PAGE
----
It was the night of our Company Holiday Party (CHP). Just that sentence makes you think “Uh oh….what did you do…?” Every December issue of any women’s magazine I have ever picked up has at least one article, more likely several- What to Wear, Do’s and Don’t, Embarrassing Stories sent in by readers- about this annual, fraught with danger, “fun”, event. While I had read these articles for years (I must explain myself: Trashy mags were in a free flowing supply at the gym in college. I went to the gym a lot in an effort to shed the cliché Freshman 15. Ergo, I did more trashy than academic reading  as an undergrad.) this was my first experience actually attending a CHP. Grumbling slightly because going to a party “like it’s my job” is weird, I borrowed the advised “flattering, fun, but not too sexy dress” from my roommate, put on the only pair of boots I own that make me understand why so many women have love affairs with shoes, and with the resolve to not get too drunk I headed downtown.

I arrive on the early side, (ie no one is there ) still 10 minutes later than the time I was told to arrive. I’ve been at this job about 3 weeks, I’m still in the ‘they say jump, I jump” phase. I take off my coat and find myself face to face with the bar. The open bar. The I-can-order-ANYTHING-regardless-of-cost bar. This is beyond exciting. And dangerous. My frugality generally keeps me sober which in turn generally keeps my tolerance low. It all works out very nicely. Until I’m faced with an open bar or benefactor(s). Then it becomes much harder to count drinks,  then I stop caring about counting, and before long I stop caring about anything.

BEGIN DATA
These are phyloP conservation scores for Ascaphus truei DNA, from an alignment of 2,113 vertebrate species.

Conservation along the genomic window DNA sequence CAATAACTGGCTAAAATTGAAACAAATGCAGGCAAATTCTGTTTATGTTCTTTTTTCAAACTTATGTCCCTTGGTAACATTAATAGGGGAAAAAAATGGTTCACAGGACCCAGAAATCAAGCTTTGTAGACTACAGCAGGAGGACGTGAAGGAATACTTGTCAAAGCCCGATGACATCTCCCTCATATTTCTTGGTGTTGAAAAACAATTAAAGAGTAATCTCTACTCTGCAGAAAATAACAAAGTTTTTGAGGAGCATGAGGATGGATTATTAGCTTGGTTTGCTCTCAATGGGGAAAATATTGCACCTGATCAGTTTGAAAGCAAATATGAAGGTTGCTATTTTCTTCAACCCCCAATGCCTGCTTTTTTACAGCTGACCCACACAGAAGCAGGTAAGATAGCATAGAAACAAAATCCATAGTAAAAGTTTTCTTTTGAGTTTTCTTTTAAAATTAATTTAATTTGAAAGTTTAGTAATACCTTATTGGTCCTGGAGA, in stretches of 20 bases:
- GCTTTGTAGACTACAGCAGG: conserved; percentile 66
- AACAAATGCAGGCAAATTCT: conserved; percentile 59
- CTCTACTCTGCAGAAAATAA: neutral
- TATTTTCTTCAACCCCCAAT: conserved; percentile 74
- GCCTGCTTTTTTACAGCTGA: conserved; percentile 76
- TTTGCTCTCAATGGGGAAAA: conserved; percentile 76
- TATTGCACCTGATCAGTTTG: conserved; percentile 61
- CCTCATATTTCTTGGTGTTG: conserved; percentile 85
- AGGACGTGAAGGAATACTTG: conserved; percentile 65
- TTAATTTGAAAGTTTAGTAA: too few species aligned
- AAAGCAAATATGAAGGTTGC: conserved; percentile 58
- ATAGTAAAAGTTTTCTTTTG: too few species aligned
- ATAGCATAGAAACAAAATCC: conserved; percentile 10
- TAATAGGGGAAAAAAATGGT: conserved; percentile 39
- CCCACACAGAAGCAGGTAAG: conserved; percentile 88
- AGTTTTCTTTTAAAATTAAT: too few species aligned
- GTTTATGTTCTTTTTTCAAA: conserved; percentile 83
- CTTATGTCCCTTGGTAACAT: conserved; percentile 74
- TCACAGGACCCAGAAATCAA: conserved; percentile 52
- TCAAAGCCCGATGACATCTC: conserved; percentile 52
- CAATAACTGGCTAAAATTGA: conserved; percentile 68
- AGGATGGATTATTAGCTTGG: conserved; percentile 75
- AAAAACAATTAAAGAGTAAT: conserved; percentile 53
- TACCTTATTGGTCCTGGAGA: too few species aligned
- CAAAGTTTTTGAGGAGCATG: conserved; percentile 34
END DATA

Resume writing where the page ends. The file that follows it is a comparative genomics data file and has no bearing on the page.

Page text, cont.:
For a while I’m fine. Great in fact. I’m mingling like a champ, introducing myself and being charming with small talk. I’m even doing some networking as I meet a fellow employee who is also an actor. I think I’ve made a friend in him, he’s easy to come back to when I find myself in a awkward stand still conversation lull with some one else. He mentions he has a plus-one showing up. Ugh couples. Lame. He then mentions his plus one is his roommate- figured he’d share the open bar/free food bounty. Not so lame.